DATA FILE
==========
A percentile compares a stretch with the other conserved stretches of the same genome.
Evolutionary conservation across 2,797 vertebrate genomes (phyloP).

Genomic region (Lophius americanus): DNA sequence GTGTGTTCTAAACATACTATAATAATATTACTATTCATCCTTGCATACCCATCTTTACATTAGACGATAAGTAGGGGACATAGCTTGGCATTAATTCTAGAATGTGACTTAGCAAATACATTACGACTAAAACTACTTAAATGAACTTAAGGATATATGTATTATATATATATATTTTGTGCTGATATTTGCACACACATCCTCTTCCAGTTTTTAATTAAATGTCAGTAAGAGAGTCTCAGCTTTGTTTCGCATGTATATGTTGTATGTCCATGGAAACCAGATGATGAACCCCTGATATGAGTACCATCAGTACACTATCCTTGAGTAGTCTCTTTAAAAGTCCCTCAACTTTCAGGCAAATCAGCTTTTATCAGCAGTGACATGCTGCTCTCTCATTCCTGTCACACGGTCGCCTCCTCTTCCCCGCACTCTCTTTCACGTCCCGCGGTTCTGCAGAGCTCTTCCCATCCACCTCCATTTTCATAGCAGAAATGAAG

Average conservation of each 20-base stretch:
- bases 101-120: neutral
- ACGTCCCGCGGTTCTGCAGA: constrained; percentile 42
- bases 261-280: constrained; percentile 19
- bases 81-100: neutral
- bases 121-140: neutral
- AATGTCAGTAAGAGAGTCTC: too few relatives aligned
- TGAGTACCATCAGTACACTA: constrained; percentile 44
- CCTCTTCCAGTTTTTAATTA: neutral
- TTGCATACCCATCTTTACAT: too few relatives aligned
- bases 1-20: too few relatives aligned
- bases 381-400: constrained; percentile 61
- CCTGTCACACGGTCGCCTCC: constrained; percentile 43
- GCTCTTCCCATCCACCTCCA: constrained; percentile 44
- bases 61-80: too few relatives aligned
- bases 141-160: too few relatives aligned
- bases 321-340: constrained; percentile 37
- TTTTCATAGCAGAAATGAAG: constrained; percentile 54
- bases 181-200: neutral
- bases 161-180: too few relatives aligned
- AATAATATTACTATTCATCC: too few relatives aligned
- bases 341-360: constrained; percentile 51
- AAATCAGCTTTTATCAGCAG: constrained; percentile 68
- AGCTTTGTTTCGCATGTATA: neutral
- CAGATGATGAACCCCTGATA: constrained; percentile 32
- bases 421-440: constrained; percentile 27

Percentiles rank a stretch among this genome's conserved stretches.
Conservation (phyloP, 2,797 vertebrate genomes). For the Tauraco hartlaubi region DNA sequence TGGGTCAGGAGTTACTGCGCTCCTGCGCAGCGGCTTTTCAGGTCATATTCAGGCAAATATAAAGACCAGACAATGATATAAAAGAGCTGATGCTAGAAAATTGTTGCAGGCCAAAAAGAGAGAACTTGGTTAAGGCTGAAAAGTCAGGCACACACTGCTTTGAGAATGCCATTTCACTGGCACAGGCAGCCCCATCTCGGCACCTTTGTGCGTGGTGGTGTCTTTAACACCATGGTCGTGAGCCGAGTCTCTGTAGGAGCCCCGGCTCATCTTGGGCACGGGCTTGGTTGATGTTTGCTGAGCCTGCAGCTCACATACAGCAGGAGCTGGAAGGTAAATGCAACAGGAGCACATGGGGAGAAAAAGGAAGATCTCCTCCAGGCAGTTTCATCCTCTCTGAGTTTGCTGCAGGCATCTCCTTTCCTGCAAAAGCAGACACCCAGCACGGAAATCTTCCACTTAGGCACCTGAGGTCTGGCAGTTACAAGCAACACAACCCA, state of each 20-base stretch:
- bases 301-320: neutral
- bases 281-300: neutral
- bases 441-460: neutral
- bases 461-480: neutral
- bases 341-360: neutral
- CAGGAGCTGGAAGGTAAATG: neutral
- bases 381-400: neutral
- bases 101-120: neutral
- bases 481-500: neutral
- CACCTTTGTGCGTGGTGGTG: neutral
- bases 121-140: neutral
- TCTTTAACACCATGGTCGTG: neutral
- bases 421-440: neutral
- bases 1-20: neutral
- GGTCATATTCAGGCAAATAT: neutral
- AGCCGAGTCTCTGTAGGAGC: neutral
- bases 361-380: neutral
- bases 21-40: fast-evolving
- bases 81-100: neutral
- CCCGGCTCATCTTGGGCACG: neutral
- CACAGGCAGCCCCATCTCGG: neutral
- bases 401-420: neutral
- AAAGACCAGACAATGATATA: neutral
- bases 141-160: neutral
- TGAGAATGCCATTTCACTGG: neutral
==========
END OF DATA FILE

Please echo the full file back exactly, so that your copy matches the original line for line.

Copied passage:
A percentile compares a stretch with the other conserved stretches of the same genome.
Evolutionary conservation across 2,797 vertebrate genomes (phyloP).

Genomic region (Lophius americanus): DNA sequence GTGTGTTCTAAACATACTATAATAATATTACTATTCATCCTTGCATACCCATCTTTACATTAGACGATAAGTAGGGGACATAGCTTGGCATTAATTCTAGAATGTGACTTAGCAAATACATTACGACTAAAACTACTTAAATGAACTTAAGGATATATGTATTATATATATATATTTTGTGCTGATATTTGCACACACATCCTCTTCCAGTTTTTAATTAAATGTCAGTAAGAGAGTCTCAGCTTTGTTTCGCATGTATATGTTGTATGTCCATGGAAACCAGATGATGAACCCCTGATATGAGTACCATCAGTACACTATCCTTGAGTAGTCTCTTTAAAAGTCCCTCAACTTTCAGGCAAATCAGCTTTTATCAGCAGTGACATGCTGCTCTCTCATTCCTGTCACACGGTCGCCTCCTCTTCCCCGCACTCTCTTTCACGTCCCGCGGTTCTGCAGAGCTCTTCCCATCCACCTCCATTTTCATAGCAGAAATGAAG

Average conservation of each 20-base stretch:
- bases 101-120: neutral
- ACGTCCCGCGGTTCTGCAGA: constrained; percentile 42
- bases 261-280: constrained; percentile 19
- bases 81-100: neutral
- bases 121-140: neutral
- AATGTCAGTAAGAGAGTCTC: too few relatives aligned
- TGAGTACCATCAGTACACTA: constrained; percentile 44
- CCTCTTCCAGTTTTTAATTA: neutral
- TTGCATACCCATCTTTACAT: too few relatives aligned
- bases 1-20: too few relatives aligned
- bases 381-400: constrained; percentile 61
- CCTGTCACACGGTCGCCTCC: constrained; percentile 43
- GCTCTTCCCATCCACCTCCA: constrained; percentile 44
- bases 61-80: too few relatives aligned
- bases 141-160: too few relatives aligned
- bases 321-340: constrained; percentile 37
- TTTTCATAGCAGAAATGAAG: constrained; percentile 54
- bases 181-200: neutral
- bases 161-180: too few relatives aligned
- AATAATATTACTATTCATCC: too few relatives aligned
- bases 341-360: constrained; percentile 51
- AAATCAGCTTTTATCAGCAG: constrained; percentile 68
- AGCTTTGTTTCGCATGTATA: neutral
- CAGATGATGAACCCCTGATA: constrained; percentile 32
- bases 421-440: constrained; percentile 27

Percentiles rank a stretch among this genome's conserved stretches.
Conservation (phyloP, 2,797 vertebrate genomes). For the Tauraco hartlaubi region DNA sequence TGGGTCAGGAGTTACTGCGCTCCTGCGCAGCGGCTTTTCAGGTCATATTCAGGCAAATATAAAGACCAGACAATGATATAAAAGAGCTGATGCTAGAAAATTGTTGCAGGCCAAAAAGAGAGAACTTGGTTAAGGCTGAAAAGTCAGGCACACACTGCTTTGAGAATGCCATTTCACTGGCACAGGCAGCCCCATCTCGGCACCTTTGTGCGTGGTGGTGTCTTTAACACCATGGTCGTGAGCCGAGTCTCTGTAGGAGCCCCGGCTCATCTTGGGCACGGGCTTGGTTGATGTTTGCTGAGCCTGCAGCTCACATACAGCAGGAGCTGGAAGGTAAATGCAACAGGAGCACATGGGGAGAAAAAGGAAGATCTCCTCCAGGCAGTTTCATCCTCTCTGAGTTTGCTGCAGGCATCTCCTTTCCTGCAAAAGCAGACACCCAGCACGGAAATCTTCCACTTAGGCACCTGAGGTCTGGCAGTTACAAGCAACACAACCCA, state of each 20-base stretch:
- bases 301-320: neutral
- bases 281-300: neutral
- bases 441-460: neutral
- bases 461-480: neutral
- bases 341-360: neutral
- CAGGAGCTGGAAGGTAAATG: neutral
- bases 381-400: neutral
- bases 101-120: neutral
- bases 481-500: neutral
- CACCTTTGTGCGTGGTGGTG: neutral
- bases 121-140: neutral
- TCTTTAACACCATGGTCGTG: neutral
- bases 421-440: neutral
- bases 1-20: neutral
- GGTCATATTCAGGCAAATAT: neutral
- AGCCGAGTCTCTGTAGGAGC: neutral
- bases 361-380: neutral
- bases 21-40: fast-evolving
- bases 81-100: neutral
- CCCGGCTCATCTTGGGCACG: neutral
- CACAGGCAGCCCCATCTCGG: neutral
- bases 401-420: neutral
- AAAGACCAGACAATGATATA: neutral
- bases 141-160: neutral
- TGAGAATGCCATTTCACTGG: neutral